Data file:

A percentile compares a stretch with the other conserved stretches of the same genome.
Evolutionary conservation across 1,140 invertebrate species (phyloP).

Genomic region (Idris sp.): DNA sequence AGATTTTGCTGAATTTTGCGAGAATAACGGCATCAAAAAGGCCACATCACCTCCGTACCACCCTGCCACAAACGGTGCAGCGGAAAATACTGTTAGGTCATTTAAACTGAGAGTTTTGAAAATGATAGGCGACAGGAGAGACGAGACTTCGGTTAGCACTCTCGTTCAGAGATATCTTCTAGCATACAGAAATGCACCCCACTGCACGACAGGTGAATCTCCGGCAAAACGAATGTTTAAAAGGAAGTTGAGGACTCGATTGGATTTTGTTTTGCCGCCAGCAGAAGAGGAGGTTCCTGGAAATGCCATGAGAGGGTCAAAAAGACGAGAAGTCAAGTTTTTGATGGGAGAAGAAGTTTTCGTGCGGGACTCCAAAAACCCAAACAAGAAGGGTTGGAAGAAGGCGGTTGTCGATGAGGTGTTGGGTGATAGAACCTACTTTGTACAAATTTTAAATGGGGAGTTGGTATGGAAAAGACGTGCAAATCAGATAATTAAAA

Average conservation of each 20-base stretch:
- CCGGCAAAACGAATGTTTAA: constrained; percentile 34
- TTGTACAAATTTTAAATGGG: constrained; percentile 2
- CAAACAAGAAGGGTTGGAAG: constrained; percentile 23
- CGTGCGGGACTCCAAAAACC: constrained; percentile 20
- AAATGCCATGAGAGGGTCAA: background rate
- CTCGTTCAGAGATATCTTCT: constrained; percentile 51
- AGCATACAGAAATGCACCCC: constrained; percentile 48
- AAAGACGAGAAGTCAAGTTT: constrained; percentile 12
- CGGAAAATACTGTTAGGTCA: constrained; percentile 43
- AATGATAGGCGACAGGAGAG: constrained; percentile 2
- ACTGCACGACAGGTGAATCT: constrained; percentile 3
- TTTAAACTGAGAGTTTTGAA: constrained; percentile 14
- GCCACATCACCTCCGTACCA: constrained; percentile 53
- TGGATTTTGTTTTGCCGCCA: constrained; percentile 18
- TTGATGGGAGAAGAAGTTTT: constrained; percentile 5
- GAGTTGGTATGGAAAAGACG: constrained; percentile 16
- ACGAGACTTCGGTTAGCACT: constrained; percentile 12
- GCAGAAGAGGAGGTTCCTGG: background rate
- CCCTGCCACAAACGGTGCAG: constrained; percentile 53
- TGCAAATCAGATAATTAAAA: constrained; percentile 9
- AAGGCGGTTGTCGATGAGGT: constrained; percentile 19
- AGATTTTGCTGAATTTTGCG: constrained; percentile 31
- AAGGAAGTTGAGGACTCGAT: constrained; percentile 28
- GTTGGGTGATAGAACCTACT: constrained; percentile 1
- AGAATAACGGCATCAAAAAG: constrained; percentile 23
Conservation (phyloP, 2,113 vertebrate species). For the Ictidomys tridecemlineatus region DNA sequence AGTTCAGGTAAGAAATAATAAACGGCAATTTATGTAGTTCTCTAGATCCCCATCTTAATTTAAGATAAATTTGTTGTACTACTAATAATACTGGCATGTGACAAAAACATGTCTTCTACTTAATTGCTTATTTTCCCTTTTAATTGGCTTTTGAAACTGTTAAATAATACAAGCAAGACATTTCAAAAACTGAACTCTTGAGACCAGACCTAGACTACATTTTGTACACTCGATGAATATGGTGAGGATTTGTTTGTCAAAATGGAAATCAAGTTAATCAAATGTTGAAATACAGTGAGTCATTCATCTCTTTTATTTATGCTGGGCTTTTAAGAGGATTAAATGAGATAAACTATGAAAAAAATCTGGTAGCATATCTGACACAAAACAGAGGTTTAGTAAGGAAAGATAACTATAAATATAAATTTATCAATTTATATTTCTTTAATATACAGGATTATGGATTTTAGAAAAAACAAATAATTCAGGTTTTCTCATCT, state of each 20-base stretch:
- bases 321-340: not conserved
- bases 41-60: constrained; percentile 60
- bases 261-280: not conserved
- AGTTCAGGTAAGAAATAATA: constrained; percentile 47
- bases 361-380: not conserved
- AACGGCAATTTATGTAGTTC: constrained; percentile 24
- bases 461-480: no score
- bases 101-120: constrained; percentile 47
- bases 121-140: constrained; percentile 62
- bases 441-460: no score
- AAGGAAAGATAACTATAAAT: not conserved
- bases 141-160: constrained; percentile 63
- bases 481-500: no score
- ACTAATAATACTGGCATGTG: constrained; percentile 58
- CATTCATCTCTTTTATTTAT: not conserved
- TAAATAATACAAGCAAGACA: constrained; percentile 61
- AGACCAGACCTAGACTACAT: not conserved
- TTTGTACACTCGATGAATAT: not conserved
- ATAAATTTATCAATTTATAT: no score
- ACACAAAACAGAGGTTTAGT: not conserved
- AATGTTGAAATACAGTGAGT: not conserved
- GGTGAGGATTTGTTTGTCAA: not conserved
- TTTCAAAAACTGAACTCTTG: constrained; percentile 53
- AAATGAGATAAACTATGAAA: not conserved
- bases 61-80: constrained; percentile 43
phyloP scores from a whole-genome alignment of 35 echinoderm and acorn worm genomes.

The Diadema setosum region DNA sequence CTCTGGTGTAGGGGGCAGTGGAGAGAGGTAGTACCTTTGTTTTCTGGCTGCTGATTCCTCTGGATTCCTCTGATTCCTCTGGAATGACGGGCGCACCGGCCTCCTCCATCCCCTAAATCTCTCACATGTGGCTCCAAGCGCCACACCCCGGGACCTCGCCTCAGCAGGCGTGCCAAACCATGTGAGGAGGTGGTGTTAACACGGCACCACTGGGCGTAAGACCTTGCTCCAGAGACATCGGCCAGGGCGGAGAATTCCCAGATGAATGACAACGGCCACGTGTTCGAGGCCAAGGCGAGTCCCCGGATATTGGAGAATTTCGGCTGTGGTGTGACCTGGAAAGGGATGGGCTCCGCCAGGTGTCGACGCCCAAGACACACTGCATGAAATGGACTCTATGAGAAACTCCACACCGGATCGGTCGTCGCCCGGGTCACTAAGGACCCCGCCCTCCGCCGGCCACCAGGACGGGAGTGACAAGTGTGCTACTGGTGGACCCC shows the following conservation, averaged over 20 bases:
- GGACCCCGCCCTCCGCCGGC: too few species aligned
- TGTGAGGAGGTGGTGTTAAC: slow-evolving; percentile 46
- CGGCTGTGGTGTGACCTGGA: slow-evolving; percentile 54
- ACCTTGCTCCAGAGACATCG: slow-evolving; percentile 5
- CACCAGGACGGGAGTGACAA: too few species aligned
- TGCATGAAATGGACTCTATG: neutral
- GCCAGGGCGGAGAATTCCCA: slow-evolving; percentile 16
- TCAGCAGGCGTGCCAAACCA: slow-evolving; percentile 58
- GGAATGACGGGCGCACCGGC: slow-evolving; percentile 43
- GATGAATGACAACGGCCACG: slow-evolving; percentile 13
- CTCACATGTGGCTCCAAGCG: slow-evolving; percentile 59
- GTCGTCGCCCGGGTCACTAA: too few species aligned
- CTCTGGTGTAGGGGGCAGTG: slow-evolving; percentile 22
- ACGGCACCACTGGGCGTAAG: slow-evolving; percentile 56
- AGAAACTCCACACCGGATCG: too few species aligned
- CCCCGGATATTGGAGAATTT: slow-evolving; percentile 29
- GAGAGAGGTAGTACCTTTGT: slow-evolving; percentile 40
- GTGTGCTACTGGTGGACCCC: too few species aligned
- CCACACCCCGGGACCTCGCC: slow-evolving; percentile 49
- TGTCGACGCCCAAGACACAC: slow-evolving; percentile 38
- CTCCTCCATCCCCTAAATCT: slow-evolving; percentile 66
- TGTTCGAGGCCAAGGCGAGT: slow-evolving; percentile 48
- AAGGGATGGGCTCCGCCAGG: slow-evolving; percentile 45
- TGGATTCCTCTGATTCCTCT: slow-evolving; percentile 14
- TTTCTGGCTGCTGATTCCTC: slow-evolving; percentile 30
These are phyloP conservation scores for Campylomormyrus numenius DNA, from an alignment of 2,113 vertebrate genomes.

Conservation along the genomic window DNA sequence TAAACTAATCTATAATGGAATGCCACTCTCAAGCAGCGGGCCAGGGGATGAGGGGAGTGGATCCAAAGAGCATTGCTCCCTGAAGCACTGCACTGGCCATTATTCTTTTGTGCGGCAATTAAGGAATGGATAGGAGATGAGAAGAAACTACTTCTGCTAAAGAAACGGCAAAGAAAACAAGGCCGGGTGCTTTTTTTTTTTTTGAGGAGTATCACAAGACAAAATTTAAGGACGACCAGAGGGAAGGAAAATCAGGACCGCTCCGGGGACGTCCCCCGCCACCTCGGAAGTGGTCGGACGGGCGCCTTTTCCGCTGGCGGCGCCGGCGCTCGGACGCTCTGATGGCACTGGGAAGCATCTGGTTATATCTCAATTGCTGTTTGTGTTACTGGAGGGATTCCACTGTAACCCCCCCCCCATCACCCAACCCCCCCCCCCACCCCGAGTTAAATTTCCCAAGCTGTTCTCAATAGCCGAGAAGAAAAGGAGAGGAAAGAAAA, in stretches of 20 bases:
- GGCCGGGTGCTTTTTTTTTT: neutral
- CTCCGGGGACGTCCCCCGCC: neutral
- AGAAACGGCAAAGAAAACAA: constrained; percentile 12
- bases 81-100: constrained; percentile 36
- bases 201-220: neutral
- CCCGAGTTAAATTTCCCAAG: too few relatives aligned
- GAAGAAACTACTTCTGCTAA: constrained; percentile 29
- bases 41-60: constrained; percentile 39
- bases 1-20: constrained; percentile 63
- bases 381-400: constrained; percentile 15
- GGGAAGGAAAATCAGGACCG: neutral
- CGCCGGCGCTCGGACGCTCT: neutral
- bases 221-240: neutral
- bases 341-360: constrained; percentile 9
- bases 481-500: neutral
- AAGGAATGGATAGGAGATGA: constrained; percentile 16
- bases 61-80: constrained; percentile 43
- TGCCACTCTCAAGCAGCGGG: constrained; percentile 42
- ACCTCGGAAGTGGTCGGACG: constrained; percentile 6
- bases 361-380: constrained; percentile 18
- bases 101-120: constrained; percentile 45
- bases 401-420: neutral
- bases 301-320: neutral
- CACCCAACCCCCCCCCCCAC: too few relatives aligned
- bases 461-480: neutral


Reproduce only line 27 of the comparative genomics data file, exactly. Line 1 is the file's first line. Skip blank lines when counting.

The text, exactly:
- AAGGAAGTTGAGGACTCGAT: constrained; percentile 28